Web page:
Arlingtonians Divided Over Renaming Washington-Lee
The name of the county's largest high school means different things to different people.
Douglass, who commented publicly at the June school board meeting, is now a freshman at Washington University in St. Louis, where he intends to major in history. He says he’s become aware of how easily history can be misrepresented. As an example, he refers to an oft-cited letter that Lee wrote to his wife, Mary Anna Custis Lee, in 1856. In it, the general said “slavery as an institution…is a moral & political evil in any Country.”
It’s a convenient snippet for defenders of Lee’s character, Douglass says, but farther down in the same letter, Lee writes that slavery is “a greater evil to the white than to the black race… The blacks are immeasurably better off here than in Africa, morally, socially & physically. The painful discipline they are undergoing, is necessary for their instruction as a race & I hope will prepare & lead them to better things. How long their subjugation may be necessary is known & ordered by a wise Merciful Providence.”
Douglass uses this anecdote to make his point: “We don’t need the name of a man who once said that slavery is a worse evil to the white race than the black race to adorn our school.”
Not everyone sees the name of the school as synonymous with the man. For some, a reference to W-L is more likely to stir up nostalgic memories of math class, pep rallies and old flames.
“[Washington-Lee] is where I played sports, met my first girlfriend, drove my first car and developed so many lasting relationships,” says Thomas, the former Arlington Historical Society president.
“I gained valuable learning experiences and made many friends there,” says Craig Syphax, Class of 1980, a past president of the Black Heritage Museum of Arlington. “Washington-Lee is instilled in my blood. If I had my way, it would always be Washington-Lee.”
Some would argue that after 94 years, W-L has earned its own identity. The lawsuit (a copy of which was obtained by Arlington Magazine) underscores this point.
“The name of the school has developed its own meaning and significance…completely independent of any connection to persons from whom it originally borrowed a name…,” the suit states. “[It] conveys its own history, not a separate history of past historical figures.”
W-L does have a legacy that speaks for itself. An athletic and academic powerhouse, it’s consistently ranked as one of America’s 150 most challenging high schools. Hallways, trophy cases and yearbooks boast hundreds of notable alumni, including NFL Super Bowl champ Jake Scott, Olympic medalist Shelley Mann, Academy Award winner Sandra Bullock and Nobel Prize recipient Robert C. Richardson.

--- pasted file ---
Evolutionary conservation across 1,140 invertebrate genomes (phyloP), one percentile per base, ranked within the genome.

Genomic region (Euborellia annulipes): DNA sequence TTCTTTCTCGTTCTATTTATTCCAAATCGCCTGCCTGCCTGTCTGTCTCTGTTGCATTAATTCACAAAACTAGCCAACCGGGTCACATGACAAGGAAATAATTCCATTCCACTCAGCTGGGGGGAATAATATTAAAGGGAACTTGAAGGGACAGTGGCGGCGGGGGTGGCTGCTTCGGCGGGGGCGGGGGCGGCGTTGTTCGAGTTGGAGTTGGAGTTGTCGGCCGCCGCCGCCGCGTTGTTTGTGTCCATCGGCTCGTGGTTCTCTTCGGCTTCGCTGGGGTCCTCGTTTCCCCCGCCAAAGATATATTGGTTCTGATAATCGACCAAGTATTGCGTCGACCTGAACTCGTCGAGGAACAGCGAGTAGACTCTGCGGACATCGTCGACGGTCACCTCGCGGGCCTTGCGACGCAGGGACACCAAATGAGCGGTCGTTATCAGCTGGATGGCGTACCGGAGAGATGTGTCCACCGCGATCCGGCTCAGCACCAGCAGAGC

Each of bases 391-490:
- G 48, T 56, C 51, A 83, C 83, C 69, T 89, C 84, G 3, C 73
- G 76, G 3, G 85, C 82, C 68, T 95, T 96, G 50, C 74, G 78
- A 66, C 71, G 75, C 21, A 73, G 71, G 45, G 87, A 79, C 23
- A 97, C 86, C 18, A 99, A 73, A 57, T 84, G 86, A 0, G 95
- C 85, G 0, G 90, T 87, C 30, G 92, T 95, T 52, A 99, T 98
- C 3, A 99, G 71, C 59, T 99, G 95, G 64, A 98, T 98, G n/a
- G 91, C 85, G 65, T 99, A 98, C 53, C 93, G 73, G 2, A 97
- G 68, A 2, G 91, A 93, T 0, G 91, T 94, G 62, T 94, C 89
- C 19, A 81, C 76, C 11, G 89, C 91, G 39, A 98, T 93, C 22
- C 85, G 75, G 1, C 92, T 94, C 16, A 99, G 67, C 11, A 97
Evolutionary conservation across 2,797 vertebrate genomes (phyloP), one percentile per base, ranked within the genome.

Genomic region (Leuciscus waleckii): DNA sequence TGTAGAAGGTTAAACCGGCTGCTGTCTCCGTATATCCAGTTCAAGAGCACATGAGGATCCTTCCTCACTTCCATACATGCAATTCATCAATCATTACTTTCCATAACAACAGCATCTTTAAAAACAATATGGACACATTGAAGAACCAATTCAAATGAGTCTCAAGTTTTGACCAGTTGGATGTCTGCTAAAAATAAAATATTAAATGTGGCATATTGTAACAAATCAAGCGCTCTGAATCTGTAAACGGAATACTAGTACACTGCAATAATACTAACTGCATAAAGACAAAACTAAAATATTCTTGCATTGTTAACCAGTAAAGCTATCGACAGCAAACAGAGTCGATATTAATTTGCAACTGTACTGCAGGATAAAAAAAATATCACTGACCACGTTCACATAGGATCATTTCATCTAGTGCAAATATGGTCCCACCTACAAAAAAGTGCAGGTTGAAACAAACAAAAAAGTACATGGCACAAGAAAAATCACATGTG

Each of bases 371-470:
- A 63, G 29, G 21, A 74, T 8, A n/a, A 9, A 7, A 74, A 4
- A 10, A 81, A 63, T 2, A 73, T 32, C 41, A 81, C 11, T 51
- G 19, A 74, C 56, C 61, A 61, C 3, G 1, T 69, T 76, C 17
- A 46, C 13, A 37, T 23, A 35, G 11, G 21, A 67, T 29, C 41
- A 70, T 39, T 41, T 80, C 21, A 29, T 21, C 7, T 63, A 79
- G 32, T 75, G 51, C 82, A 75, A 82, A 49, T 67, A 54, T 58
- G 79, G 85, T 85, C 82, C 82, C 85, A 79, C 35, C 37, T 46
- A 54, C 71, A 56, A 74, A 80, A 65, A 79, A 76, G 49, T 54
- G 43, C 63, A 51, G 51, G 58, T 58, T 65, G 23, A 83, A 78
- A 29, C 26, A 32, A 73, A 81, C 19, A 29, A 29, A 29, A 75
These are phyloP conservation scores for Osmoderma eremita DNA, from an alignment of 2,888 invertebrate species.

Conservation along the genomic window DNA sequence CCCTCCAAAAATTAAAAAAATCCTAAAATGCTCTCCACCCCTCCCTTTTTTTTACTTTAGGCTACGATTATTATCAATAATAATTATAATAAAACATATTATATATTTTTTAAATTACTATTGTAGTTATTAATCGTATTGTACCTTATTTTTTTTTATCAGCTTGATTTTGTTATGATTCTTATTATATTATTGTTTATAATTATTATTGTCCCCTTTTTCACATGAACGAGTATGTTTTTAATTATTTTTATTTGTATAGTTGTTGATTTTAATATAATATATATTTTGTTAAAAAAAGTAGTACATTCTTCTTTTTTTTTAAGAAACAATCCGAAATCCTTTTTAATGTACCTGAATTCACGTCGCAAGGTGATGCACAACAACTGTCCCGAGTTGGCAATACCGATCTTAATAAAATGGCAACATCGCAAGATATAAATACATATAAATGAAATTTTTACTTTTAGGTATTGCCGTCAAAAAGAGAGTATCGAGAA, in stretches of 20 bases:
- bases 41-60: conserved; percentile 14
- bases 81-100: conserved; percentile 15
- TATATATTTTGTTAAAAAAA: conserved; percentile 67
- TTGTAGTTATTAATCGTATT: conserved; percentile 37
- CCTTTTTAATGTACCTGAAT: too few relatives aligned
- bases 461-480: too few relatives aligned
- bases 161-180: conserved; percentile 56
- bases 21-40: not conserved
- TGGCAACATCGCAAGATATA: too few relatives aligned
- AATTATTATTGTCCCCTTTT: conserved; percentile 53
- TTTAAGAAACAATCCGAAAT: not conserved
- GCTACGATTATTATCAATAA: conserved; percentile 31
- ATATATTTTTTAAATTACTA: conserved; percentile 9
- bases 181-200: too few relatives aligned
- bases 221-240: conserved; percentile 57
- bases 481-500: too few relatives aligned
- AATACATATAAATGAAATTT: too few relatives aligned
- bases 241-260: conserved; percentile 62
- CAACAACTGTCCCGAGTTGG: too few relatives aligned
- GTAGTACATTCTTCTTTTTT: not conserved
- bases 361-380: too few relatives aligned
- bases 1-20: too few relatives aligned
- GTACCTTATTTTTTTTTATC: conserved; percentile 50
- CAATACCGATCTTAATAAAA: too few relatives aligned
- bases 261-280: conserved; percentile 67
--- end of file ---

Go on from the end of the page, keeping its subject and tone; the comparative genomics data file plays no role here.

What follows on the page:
It’s also not the only Arlington landmark bearing Lee’s name, which is seemingly everywhere—attached to roads, community centers, parks and neighborhoods. Arlington County itself shares the same name as the former estate home of Robert E. Lee and Mary Anna Custis Lee—Arlington House—which is now part of Arlington National Cemetery.
Under a previously adopted policy, the school board does reserve the right to name and rename its facilities, which means that its actions in June were not technically out of bounds. (When asked to comment for this story, school officials continued to stand by an earlier statement that “the decision made in June to revise the Naming of Facilities policy and, as a result of that policy change, to direct staff to begin a process to rename Washington-Lee High School, was appropriate.”) But the board’s accelerated move has left some stakeholders feeling marginalized. Current students, especially.
Soforenko says that while many W-L students support a name change, there’s a general unease about the fact that the current student body was not invited to weigh in. “On certain issues, I think [the school board] definitely walks all over the students,” she says, “and I don’t think I’ve ever seen any alumni come through and talk to us [about the name change] either.”
Johnson, a member of W-L’s crew team and a plaintiff in the lawsuit, is less focused on the symbolism of the name than the precedent being set by the school board’s swift actions. Elected officials promised to be “transparent,” he says, but their decision-making was anything but. “If we have a [school] board that can go out and say one thing and then do the exact opposite, it goes for more than just this issue. It’s basically saying that they can do whatever they want.”